Wordless picture books give non-readers and beginning readers reading practice and build reading skills.
Wordless Picture Books
Let’s say you’re me, a teacher trainer and you’re doing a demo lesson on beginning, middle and end in an urban classroom. And, you decide to read a wordless picture book and stop before the ending so the kids can figure out ending . . . and write their own. Then you get a big cultural lesson . . . more below . . .
Strategies Used in Wordless Picture Books
Kids read the story as they see it unfold in the illustrations. Which, in books with words, is called using picture clues — an essential reading strategy.
Just like I did with my lesson, wordless picture books to develop your child’s sequencing skills, in particular beginning, middle, and ending.
Also, as your child “reads” you the story, stop and say what YOU predict will happen next. Do this often. The next book you read, have your child stop and predict what they think will happen next in the story. After hearing you make predictions, this will become easier for them to do and help them learn sequencing.
Wordless Picture Books You’ll Enjoy
- Pancakes for Breakfast by Tomie De Paola
- Changes, Changes by Pat Hutchins
- 1,2,3 to the Zoo by Eric Carle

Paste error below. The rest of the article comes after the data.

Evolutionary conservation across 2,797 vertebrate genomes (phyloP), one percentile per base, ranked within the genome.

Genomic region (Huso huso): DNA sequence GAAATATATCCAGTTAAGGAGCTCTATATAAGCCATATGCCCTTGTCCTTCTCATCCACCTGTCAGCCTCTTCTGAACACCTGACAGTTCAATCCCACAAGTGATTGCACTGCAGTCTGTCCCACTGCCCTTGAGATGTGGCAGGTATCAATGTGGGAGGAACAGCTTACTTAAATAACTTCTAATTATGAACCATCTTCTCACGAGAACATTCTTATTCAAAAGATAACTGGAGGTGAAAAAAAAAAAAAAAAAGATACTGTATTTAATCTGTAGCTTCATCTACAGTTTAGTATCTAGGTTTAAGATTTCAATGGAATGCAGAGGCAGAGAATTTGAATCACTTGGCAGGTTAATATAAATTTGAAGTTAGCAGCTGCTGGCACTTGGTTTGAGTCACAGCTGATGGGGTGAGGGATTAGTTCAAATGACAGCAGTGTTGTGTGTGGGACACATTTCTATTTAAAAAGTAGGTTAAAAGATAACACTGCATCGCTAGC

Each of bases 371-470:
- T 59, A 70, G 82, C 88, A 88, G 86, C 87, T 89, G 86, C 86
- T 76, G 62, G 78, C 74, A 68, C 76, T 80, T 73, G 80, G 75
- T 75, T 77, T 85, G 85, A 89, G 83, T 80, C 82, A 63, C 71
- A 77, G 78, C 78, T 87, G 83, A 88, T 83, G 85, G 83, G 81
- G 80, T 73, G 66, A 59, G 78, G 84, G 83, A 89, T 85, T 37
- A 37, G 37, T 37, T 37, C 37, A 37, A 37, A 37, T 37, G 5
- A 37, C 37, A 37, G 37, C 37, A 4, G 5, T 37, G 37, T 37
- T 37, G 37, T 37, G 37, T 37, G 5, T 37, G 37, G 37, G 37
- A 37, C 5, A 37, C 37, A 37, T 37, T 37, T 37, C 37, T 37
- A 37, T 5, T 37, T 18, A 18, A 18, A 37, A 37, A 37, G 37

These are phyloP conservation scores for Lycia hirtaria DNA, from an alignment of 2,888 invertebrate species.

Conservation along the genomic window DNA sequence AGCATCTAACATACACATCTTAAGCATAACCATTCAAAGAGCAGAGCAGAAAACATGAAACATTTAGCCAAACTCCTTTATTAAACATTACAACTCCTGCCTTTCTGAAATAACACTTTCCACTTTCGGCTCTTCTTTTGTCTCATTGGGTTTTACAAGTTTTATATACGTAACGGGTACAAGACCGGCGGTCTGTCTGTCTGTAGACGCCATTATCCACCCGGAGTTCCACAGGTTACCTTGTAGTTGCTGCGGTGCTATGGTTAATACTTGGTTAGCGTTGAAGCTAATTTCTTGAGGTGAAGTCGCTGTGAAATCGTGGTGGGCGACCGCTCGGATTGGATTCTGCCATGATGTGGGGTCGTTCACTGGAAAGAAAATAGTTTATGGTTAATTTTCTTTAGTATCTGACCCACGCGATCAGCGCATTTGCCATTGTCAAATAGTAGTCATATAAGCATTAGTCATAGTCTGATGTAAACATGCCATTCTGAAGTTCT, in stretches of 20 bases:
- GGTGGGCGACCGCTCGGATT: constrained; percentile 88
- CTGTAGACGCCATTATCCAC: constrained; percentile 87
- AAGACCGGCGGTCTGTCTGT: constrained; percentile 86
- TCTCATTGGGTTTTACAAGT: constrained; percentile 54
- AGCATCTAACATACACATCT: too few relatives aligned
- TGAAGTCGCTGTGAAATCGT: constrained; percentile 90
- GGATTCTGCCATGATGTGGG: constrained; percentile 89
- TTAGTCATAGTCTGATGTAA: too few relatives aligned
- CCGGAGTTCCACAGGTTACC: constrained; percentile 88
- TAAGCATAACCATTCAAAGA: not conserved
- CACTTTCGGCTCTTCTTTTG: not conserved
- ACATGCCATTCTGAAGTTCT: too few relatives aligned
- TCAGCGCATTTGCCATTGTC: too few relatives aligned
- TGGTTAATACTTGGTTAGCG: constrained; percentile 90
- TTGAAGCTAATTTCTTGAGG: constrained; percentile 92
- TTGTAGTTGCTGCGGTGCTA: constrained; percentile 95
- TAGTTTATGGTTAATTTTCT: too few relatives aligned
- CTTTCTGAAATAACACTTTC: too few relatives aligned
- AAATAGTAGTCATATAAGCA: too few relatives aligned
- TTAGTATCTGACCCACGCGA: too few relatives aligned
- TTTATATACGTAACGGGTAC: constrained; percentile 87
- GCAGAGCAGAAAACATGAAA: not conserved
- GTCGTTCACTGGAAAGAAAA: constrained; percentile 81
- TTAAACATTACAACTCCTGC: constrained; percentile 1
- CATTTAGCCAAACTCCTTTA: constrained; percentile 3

- A Boy, a Dog, and a Frog by Mercer Mayer
- Sidewalk Circus by Paul Fleichman
- Have you Seen My Duckling? by Nancy Tafuri
- Picnic by Emily Arnold McCully
- Good Night Gorilla by Peggy Rathman
This is not a comprehensive list, just a few of my favorites. View more wordless picture books on this list updated November 2011.
And, now back to that fond memory of teaching ending . . .
To introduce the concept of endings, I read wordless picture book Pancakes for Breakfast by Tomie De Paola to a kindergarten class. In the story, a woman gets together the ingredients to make pancakes. But, she doesn’t have any syrup so she leaves to the store. When she returns, the house is a disaster, the ingredients are gone and the dog and cat look guilty.
I stopped reading.
We talked about why it couldn’t be the end and discussed several different endings — make more pancakes, eat cereal instead, go out to a restaurant.
I asked the children to decide what the ending would be and draw it, never reading De Paola’s actual ending.
This classroom, in which I was a visiting literacy trainer, was very culturally diverse. As I walked around, I asked the students about their pictures and what happened in their endings. Most of the children used one of my examples but one child had a particularly unique ending for this story.
“What is your ending?” I asked this child.
He looked up at me earnestly, so proud of his drawing and the letters he’d written below.
“She eats the dog,” he replied proudly, holding up his crayon drawing.
“Um, yes, that sure is an ending,” I stammered and prayed he wouldn’t share.
I never found out what the teacher did but I sure hope she started working on cultural appreciation. I certainly will never again read Pancakes for Breakfast without thinking of this alternate ending.
So go forth and read wordless picture books!!
Download my "Can't Put 'Em Down" book lists for your kids ages 3 - 13.
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